Now that you can use your social media login information to sign in to web applications, social engineers only need that info to infiltrate all of your connected web application accounts. 

Since many web applications are prone to vulnerabilities as their website counterparts, it’s no wonder that CBS News reported in 2021 that web applications were the target for 39% of all data breaches. 

We can expect an increase in social engineering attacks that target your web applications because the average social media user is on over 6 different social media platforms. With this much crossover, it would only make sense for unsuspecting individuals to use the same login information across multiple web applications, thus becoming easy targets for social engineers. 

 

Who Can Be a Victim of Social Engineering Attacks?

Any organization that has employees untrained in cybersecurity is at risk of a social engineering attack. Realistically, even well-trained individuals can still fall for social engineering tactics because threat actors evolve with the tech and are constantly attempting new ways to appear legitimate. 

 In 2021, the JBS Foods Group was the victim of a ransomware attack. As a form of malware that locks users out or bars access to an organization’s data, ransomware is usually a byproduct of social engineering — cyber criminals manipulate employees to get useful information such as login credentials to launch their attack.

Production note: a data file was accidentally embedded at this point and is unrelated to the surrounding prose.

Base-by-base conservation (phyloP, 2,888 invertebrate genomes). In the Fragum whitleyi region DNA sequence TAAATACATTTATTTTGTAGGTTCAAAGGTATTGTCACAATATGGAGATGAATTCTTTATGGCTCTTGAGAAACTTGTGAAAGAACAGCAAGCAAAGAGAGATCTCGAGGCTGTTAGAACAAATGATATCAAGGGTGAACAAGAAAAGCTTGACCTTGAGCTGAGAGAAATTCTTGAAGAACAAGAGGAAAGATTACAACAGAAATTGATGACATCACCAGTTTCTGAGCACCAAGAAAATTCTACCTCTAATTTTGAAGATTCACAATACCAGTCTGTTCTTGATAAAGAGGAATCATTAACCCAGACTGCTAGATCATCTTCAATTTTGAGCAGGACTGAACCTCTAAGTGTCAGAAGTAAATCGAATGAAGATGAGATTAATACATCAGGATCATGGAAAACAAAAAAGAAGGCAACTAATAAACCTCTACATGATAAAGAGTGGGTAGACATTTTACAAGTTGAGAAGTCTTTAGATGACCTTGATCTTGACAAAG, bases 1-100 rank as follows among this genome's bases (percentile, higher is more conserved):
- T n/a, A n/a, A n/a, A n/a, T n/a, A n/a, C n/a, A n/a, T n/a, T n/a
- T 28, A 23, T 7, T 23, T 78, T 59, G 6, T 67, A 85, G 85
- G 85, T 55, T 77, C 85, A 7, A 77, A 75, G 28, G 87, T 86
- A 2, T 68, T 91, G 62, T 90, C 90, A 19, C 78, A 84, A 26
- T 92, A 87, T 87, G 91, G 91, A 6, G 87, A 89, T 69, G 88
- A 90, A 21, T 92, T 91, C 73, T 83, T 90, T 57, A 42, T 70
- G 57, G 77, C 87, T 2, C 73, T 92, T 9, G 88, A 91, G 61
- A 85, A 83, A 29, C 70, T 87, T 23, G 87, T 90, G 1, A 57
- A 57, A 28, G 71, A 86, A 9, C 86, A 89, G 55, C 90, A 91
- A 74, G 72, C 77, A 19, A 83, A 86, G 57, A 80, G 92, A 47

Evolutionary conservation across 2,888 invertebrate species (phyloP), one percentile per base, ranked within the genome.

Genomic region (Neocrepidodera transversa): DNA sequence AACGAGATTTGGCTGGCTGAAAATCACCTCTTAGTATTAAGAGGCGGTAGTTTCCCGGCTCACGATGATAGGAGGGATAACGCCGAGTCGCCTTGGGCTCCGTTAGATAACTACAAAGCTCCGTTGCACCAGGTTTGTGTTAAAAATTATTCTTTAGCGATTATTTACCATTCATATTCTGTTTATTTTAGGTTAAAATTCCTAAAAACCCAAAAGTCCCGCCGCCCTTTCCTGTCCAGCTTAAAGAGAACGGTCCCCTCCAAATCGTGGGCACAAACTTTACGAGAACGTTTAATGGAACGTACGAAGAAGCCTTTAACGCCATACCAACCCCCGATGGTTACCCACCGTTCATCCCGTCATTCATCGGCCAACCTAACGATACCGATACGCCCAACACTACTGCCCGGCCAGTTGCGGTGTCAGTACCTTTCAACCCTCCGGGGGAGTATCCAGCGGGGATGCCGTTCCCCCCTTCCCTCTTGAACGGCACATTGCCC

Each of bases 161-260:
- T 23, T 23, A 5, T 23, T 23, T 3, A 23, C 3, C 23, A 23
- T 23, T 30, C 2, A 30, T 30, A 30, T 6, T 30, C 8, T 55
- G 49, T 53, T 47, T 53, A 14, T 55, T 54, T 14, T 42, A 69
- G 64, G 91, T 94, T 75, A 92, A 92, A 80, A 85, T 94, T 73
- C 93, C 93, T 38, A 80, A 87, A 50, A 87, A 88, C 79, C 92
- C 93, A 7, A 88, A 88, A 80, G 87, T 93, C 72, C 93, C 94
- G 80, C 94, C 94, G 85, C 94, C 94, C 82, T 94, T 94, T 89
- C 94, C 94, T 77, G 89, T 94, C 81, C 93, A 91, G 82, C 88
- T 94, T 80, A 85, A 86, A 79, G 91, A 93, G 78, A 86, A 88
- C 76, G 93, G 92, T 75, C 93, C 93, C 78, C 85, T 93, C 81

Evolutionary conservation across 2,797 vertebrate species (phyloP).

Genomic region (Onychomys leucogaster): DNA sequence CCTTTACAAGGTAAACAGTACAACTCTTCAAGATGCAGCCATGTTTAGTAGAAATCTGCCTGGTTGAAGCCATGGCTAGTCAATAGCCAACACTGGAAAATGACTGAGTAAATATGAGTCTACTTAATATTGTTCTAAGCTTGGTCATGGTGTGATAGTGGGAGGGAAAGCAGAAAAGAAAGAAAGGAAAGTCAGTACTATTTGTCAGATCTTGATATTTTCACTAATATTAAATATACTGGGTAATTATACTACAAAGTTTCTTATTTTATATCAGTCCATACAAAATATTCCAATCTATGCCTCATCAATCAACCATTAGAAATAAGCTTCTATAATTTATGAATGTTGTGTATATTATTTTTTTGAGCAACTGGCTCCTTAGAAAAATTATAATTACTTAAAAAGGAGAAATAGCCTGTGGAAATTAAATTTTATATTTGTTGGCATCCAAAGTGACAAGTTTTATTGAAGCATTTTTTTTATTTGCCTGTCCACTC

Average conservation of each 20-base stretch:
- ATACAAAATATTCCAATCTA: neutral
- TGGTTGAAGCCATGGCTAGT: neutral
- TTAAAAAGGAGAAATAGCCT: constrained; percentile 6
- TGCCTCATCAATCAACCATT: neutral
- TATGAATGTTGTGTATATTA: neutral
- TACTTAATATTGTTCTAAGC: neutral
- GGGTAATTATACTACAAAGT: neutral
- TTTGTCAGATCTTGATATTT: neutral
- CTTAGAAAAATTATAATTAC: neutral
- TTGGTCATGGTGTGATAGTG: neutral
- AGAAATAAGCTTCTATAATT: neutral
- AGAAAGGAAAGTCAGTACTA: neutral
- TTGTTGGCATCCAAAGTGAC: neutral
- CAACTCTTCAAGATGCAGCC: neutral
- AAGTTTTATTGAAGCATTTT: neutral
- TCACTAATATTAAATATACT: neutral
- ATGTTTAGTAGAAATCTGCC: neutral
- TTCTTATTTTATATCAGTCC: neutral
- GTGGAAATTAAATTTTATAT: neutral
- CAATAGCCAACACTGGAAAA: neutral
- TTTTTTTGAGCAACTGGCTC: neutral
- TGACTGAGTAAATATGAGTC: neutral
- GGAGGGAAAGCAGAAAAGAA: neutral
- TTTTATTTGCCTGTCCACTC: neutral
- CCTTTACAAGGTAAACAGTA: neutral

The JBS Foods Group cybercrime was just one of many in 2021. Kaseya, another ransomware attack victim, was blackmailed by cybercriminals and asked to pay $70 million dollars in Bitcoin before their compromised data would be decrypted. Although it has been confirmed that Kaseya did not have to pay the ransom, 60 direct customers of Kaseya experienced a breach with thousands more potentially affected.

With even large-scale corporations falling victim to social engineering, it’s crucial that you take measures to protect your employees and your organization.

 

How Can You Prevent Social Engineering Attacks?

While it’s true that knowledge is power, that knowledge must be shared to keep your organization safe. Training your employees and maintaining vigilance against social engineering attacks can go a long way toward protecting your business. Additionally, having your organization routinely tested against social engineering can give you peace of mind.

 

Mitnick Security Is Here To Help

Kevin Mitnick and his Global Ghost Team are experts in identifying cyber threats, including those made possible by social engineering. Mitnick Security also provides unique security training opportunities to keep everyone safe from traditional cybersecurity threats and social engineering tactics.

Learn how to protect your organization with this free guide and find out what our Social Engineering Testing Service can do to keep you one step ahead of the latest social engineering trends.New call-to-action

 

Topics: Social Engineering, social engineering threats, social engineering attack